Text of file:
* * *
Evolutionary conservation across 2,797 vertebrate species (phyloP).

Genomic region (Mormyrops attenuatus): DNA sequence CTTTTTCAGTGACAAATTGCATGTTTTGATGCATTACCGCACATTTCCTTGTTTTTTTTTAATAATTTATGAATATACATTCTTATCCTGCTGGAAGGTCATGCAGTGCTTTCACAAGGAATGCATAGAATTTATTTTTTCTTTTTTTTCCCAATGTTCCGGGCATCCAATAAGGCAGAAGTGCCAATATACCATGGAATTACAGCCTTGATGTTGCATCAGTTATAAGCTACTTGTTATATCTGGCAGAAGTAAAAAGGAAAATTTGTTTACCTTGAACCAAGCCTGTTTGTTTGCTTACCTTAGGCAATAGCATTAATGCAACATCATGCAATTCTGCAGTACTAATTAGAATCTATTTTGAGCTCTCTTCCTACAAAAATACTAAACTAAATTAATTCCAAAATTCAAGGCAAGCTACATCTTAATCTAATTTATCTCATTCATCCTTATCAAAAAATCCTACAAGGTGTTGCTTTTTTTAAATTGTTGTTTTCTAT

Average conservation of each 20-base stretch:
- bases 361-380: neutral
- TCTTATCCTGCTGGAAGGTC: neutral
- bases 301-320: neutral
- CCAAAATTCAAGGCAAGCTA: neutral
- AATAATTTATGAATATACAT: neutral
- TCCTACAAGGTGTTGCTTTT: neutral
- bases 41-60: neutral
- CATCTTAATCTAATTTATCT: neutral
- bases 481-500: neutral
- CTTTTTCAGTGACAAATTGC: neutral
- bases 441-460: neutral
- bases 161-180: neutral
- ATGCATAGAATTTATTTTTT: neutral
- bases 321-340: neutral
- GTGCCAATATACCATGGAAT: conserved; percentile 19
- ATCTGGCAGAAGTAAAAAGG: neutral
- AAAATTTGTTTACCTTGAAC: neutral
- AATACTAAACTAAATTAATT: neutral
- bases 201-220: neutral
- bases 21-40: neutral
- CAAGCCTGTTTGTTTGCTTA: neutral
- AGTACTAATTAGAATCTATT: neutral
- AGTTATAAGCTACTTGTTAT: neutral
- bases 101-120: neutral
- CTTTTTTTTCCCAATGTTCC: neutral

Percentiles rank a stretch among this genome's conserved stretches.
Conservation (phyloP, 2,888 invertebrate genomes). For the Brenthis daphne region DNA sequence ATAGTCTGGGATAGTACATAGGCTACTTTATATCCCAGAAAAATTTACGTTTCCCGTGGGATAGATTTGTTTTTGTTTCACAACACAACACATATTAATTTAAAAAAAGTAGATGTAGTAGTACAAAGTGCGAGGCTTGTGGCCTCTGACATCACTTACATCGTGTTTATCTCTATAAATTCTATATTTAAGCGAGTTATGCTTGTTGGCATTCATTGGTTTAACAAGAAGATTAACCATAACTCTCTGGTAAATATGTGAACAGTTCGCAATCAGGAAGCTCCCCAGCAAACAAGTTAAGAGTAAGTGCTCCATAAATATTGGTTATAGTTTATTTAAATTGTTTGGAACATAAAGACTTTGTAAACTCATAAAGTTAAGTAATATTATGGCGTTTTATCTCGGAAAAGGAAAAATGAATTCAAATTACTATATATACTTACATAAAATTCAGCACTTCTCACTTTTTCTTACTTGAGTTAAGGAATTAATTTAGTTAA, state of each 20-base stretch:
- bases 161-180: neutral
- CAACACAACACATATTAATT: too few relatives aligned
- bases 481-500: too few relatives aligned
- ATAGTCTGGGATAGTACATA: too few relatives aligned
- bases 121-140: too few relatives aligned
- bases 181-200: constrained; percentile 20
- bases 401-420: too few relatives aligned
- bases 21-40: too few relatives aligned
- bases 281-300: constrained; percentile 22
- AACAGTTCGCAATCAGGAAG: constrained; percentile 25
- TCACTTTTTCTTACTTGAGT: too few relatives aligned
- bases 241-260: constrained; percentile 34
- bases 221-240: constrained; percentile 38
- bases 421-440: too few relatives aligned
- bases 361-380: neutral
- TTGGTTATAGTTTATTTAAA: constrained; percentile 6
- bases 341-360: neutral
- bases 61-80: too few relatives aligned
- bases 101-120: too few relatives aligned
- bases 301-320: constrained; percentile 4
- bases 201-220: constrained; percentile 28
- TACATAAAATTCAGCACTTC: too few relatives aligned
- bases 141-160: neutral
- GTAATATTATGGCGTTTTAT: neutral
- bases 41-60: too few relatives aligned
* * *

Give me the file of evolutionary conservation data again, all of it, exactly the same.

Evolutionary conservation across 2,797 vertebrate species (phyloP).

Genomic region (Mormyrops attenuatus): DNA sequence CTTTTTCAGTGACAAATTGCATGTTTTGATGCATTACCGCACATTTCCTTGTTTTTTTTTAATAATTTATGAATATACATTCTTATCCTGCTGGAAGGTCATGCAGTGCTTTCACAAGGAATGCATAGAATTTATTTTTTCTTTTTTTTCCCAATGTTCCGGGCATCCAATAAGGCAGAAGTGCCAATATACCATGGAATTACAGCCTTGATGTTGCATCAGTTATAAGCTACTTGTTATATCTGGCAGAAGTAAAAAGGAAAATTTGTTTACCTTGAACCAAGCCTGTTTGTTTGCTTACCTTAGGCAATAGCATTAATGCAACATCATGCAATTCTGCAGTACTAATTAGAATCTATTTTGAGCTCTCTTCCTACAAAAATACTAAACTAAATTAATTCCAAAATTCAAGGCAAGCTACATCTTAATCTAATTTATCTCATTCATCCTTATCAAAAAATCCTACAAGGTGTTGCTTTTTTTAAATTGTTGTTTTCTAT

Average conservation of each 20-base stretch:
- bases 361-380: neutral
- TCTTATCCTGCTGGAAGGTC: neutral
- bases 301-320: neutral
- CCAAAATTCAAGGCAAGCTA: neutral
- AATAATTTATGAATATACAT: neutral
- TCCTACAAGGTGTTGCTTTT: neutral
- bases 41-60: neutral
- CATCTTAATCTAATTTATCT: neutral
- bases 481-500: neutral
- CTTTTTCAGTGACAAATTGC: neutral
- bases 441-460: neutral
- bases 161-180: neutral
- ATGCATAGAATTTATTTTTT: neutral
- bases 321-340: neutral
- GTGCCAATATACCATGGAAT: conserved; percentile 19
- ATCTGGCAGAAGTAAAAAGG: neutral
- AAAATTTGTTTACCTTGAAC: neutral
- AATACTAAACTAAATTAATT: neutral
- bases 201-220: neutral
- bases 21-40: neutral
- CAAGCCTGTTTGTTTGCTTA: neutral
- AGTACTAATTAGAATCTATT: neutral
- AGTTATAAGCTACTTGTTAT: neutral
- bases 101-120: neutral
- CTTTTTTTTCCCAATGTTCC: neutral

Percentiles rank a stretch among this genome's conserved stretches.
Conservation (phyloP, 2,888 invertebrate genomes). For the Brenthis daphne region DNA sequence ATAGTCTGGGATAGTACATAGGCTACTTTATATCCCAGAAAAATTTACGTTTCCCGTGGGATAGATTTGTTTTTGTTTCACAACACAACACATATTAATTTAAAAAAAGTAGATGTAGTAGTACAAAGTGCGAGGCTTGTGGCCTCTGACATCACTTACATCGTGTTTATCTCTATAAATTCTATATTTAAGCGAGTTATGCTTGTTGGCATTCATTGGTTTAACAAGAAGATTAACCATAACTCTCTGGTAAATATGTGAACAGTTCGCAATCAGGAAGCTCCCCAGCAAACAAGTTAAGAGTAAGTGCTCCATAAATATTGGTTATAGTTTATTTAAATTGTTTGGAACATAAAGACTTTGTAAACTCATAAAGTTAAGTAATATTATGGCGTTTTATCTCGGAAAAGGAAAAATGAATTCAAATTACTATATATACTTACATAAAATTCAGCACTTCTCACTTTTTCTTACTTGAGTTAAGGAATTAATTTAGTTAA, state of each 20-base stretch:
- bases 161-180: neutral
- CAACACAACACATATTAATT: too few relatives aligned
- bases 481-500: too few relatives aligned
- ATAGTCTGGGATAGTACATA: too few relatives aligned
- bases 121-140: too few relatives aligned
- bases 181-200: constrained; percentile 20
- bases 401-420: too few relatives aligned
- bases 21-40: too few relatives aligned
- bases 281-300: constrained; percentile 22
- AACAGTTCGCAATCAGGAAG: constrained; percentile 25
- TCACTTTTTCTTACTTGAGT: too few relatives aligned
- bases 241-260: constrained; percentile 34
- bases 221-240: constrained; percentile 38
- bases 421-440: too few relatives aligned
- bases 361-380: neutral
- TTGGTTATAGTTTATTTAAA: constrained; percentile 6
- bases 341-360: neutral
- bases 61-80: too few relatives aligned
- bases 101-120: too few relatives aligned
- bases 301-320: constrained; percentile 4
- bases 201-220: constrained; percentile 28
- TACATAAAATTCAGCACTTC: too few relatives aligned
- bases 141-160: neutral
- GTAATATTATGGCGTTTTAT: neutral
- bases 41-60: too few relatives aligned